The FNEAA Virtual National Gathering took place on October 27 and 28, 2021. 

 The theme of the National Gathering is Champions of Change – Honouring Resiliency which highlights four specific quadrants of lifelong learning and growth in a First Nations educational context.

Day 1 – Opening Plenary 

Elder Mike Mitchell began by explaining that traditionally before any meeting or gathering took place amongst the people, a speaker was appointed.  It was then the responsibility of that speaker to acknowledge all of creation, from all directions.  Each living and non-living creation from the land, waters, sky, and beyond are acknowledged.  Elder Mike then conducted this acknowledgement in his own traditional Mohawk language.

Upon completion of his prayer, Elder Mike spoke in English to acknowledge the Creator for giving us life.  Gratitude of being able to walk another day with our families and our Nations.  Everyday thanks are given in respect to all of creation.

For this meeting and any other meeting entered into, Elder Mike advised to pledge always to speak with a good mind and a good heart.  He then gave blessings for a meetings of the National Gathering Conference.

Dr. Tremblay began by thanking Elder Mike Mitchell’s words for helping to begin the gathering in a good way.  She also acknowledged the three-week old newborn in attendance, as learning is life-long; and traditionally all are welcome at gatherings to listen.  The spirit of the newborn is allowing the spoken words to be understood by the heart.  Dr. Tremblay welcomed the over 200 participants with enthusiasm for the First Virtual National Gathering of the First Nations Education Administrators Association.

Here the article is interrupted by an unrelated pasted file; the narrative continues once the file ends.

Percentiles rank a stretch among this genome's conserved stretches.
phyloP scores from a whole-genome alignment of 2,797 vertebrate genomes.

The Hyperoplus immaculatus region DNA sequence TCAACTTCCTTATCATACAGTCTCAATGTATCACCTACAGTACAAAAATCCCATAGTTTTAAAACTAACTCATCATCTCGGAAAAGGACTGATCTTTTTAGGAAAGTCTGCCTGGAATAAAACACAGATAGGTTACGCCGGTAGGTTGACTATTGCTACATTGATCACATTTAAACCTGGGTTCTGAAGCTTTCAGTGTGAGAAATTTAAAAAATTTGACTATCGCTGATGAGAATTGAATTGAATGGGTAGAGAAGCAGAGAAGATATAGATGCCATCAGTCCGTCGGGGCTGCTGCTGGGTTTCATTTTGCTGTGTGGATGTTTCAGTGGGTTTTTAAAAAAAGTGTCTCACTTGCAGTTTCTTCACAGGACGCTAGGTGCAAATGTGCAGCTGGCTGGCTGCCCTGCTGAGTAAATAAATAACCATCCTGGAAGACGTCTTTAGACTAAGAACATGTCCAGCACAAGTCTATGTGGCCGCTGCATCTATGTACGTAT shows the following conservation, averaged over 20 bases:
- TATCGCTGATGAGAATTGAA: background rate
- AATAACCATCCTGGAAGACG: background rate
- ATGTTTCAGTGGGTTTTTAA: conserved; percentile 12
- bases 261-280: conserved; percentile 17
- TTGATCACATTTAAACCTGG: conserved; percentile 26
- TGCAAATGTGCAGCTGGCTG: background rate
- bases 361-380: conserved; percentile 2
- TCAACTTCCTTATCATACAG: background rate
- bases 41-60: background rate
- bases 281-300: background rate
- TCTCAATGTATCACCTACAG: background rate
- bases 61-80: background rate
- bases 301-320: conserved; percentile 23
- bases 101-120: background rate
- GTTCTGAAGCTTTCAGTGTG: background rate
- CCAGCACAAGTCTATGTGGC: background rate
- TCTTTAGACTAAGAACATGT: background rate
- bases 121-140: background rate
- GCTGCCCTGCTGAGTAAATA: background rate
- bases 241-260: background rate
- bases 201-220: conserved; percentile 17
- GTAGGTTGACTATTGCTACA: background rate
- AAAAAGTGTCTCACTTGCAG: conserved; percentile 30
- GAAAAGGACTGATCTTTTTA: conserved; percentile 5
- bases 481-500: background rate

A power-point presentation was used to thank and acknowledge the (1) sponsors; (2) vendors; (3) corporate members; and (4) FNEAA members – as all these groups are in attendance for the benefit of First Nations educators and education administrators.

The themes of the National Gathering were presented with brief descriptions.  The four themes explained were as follows:

·      Resiliency – First Nations are diverse with their own Nations, cultures and languages, and continue to maintain and regain autonomy despite the challenges endured

·      Reconciliation – First Nations focus on healing through traditional ceremonies and the acknowledgements, public apologies, commitments, and strategies, including legislation and recognition of First Nations history and treaties by external governments

·      Control – First Nations control of First Nation education by capacity building, life-long learning, and leadership inclusive of traditions respecting the individuals, families, and communities

·      Change – First Nation identity is in constant evolution.  Interconnectedness and education are embraced to respect the seven generations of those who came before and those First Nation people to come

FNEAA Board Chair Darren Googoo reads a letter from Governor General Mary May Simon to open the 2021 Virtual National Gathering.

Keynote Presentation

This presentation began with a brief history of the progress being made from the times of assimilation to education to where identity and self-determination are now beginning to be reflected in our current revitalization of cultures and languages within or First Nations schools and education systems.

Effects of the Covid-19 Pandemic was presented from a perspective of  First Nations cultural practices valuing community and taking care of one another, despite challenges in technological and capital access.  A contrast to mainstream Canada was described as Covid-19 has now included everyone in the emotional challenges experienced by Indigenous peoples for centuries, i.e. – uncertainty, non-clarity of future, and imposed barriers. 

Acknowledgement was given to Indigenous Leaders and Indigenous peoples for continued resiliency in the face of challenges.  Post-pandemic advice for Indigenous leaders was given to continue with resiliency by turning to ancestorial wisdom, staying connected to the land, preserving First Nations languages and cultures, and creating capacity for new First Nations leaders.

Panel Discussion: Champions of Change; Honouring Resiliency